One of the cannibals thereupon bit and gnawed the human arm which Banks had picked up, drawing it through his mouth and showing by signs that the flesh to him was a dainty bit. Tupia carried on the conversation: ‘Where are the heads?’ he asked. ‘Do you eat them too?’ ‘Of the heads,’ answered an old man, ‘we eat only the brains.’ Later he brought on board Endeavour four of the heads of the seven victims. The hair and flesh were entire, but we perceived that the brains had been extracted. The flesh was soft, but had by some method been preserved from putrefaction, for it had no disagreeable smell...




This custom of eating their enemies slain in battle (for I firmly believe they eat the flesh of no others) has undoubtedly been handed down to them from earliest times; and we know it is not an easy matter to wean a nation from their ancient customs, let them be ever so inhuman and savage; especially if that nation has no manner of connexion or commerce with strangers. For it is by this that the greatest part of the human race has been civilized; an advantage which the New Zealanders, from their situation, never had.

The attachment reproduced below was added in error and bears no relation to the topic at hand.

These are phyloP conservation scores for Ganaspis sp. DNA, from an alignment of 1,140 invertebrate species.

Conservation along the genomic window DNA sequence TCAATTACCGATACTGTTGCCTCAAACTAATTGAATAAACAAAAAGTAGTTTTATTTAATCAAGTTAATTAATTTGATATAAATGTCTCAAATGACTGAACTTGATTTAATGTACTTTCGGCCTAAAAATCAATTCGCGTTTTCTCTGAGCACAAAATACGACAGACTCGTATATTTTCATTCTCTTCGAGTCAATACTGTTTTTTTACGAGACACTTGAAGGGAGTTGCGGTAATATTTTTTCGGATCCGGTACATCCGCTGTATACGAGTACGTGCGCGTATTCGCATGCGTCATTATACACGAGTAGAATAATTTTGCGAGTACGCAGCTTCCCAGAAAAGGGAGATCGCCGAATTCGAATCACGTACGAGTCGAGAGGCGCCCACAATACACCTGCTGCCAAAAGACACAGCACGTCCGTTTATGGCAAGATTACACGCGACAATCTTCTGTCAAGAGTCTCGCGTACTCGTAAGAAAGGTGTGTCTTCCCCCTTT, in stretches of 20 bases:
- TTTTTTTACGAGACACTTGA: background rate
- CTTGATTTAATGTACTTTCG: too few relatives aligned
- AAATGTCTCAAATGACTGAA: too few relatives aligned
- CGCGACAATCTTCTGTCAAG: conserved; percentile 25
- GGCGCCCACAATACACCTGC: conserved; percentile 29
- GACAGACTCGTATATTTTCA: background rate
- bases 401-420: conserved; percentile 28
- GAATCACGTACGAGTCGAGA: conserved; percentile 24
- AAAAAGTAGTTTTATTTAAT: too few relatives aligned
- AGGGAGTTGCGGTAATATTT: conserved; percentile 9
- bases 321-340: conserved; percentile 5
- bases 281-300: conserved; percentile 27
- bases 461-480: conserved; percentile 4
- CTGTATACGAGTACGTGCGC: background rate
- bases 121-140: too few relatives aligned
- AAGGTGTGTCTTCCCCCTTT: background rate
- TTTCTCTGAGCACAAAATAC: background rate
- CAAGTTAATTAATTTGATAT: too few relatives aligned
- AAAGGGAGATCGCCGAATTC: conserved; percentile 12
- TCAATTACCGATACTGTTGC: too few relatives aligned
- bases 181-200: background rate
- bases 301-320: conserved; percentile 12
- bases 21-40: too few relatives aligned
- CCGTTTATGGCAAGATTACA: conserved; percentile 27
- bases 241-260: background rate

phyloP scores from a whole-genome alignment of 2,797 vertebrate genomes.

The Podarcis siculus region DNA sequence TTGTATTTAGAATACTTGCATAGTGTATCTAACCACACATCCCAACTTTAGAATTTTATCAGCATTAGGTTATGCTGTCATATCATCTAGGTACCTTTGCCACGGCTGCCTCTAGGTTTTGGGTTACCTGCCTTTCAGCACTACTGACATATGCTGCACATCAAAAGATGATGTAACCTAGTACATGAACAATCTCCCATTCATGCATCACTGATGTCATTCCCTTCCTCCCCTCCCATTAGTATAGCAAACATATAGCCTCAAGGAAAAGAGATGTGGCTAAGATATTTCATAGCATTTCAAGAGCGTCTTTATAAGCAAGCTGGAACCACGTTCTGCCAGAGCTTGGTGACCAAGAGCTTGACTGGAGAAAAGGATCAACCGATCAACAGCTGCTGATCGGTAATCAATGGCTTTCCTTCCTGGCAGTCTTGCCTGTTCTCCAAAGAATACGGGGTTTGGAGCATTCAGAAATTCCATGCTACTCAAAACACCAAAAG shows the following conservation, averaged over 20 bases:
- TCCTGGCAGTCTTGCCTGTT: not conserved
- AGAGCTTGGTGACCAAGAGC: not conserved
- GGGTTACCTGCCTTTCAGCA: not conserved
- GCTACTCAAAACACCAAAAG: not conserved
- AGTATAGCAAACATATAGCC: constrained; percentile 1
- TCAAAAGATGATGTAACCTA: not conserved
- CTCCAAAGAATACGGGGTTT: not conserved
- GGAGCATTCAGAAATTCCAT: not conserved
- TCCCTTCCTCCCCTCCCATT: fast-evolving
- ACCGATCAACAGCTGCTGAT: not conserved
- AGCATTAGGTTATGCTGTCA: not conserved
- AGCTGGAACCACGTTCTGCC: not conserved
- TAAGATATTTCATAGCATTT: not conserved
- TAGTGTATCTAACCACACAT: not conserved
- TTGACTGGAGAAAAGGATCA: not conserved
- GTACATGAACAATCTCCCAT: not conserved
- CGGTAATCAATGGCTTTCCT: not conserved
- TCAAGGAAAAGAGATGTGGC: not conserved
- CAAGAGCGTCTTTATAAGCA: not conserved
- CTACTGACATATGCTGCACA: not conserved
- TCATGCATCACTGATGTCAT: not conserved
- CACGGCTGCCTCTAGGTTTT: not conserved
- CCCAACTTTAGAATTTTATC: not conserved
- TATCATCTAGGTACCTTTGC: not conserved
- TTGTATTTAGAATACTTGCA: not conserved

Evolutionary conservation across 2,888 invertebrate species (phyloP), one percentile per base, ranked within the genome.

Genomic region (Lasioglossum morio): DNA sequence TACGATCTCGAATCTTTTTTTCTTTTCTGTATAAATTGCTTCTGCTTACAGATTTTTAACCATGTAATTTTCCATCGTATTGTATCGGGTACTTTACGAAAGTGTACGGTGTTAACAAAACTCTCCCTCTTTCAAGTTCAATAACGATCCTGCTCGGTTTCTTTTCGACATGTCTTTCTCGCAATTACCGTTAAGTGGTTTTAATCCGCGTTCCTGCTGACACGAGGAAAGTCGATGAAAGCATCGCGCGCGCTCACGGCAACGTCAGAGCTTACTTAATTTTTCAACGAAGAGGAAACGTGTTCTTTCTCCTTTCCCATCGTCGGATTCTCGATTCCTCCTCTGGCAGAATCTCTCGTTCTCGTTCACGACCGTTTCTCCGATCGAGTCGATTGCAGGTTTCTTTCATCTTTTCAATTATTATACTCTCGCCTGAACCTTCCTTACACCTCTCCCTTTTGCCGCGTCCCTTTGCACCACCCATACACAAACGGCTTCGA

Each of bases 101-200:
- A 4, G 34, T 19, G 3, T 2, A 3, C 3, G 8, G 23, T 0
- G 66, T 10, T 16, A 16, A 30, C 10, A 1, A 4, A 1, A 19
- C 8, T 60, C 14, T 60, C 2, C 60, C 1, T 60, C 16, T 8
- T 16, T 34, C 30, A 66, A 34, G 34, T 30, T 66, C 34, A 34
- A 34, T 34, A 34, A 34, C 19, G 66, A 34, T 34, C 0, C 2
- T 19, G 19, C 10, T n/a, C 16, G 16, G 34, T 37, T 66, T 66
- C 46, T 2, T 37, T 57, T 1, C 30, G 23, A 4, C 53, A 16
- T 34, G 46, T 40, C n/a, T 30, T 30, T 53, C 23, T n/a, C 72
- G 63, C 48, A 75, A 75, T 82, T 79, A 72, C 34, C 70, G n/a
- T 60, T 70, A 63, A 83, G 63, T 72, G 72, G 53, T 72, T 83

One of the arguments they made use of to Tapia, who frequently expostulated with them against this custom, was that there could be no harm in killing and eating the man who would do the same by them if it was in his power. For, said they, ‘Can there be any harm in eating our enemies, whom we have killed in battle? Would not those very enemies have done the same to us?’ I have often seen them listen to Tapia with great attention, but I never found his arguments have any weight with them. When Oedidee and several of our people showed their abhorrence of it, they only laughed at them.

Captain Cook





[Touai, a New Zealand chief who was brought to London in 1818 and resided there for a long time, becoming ‘almost civilized’]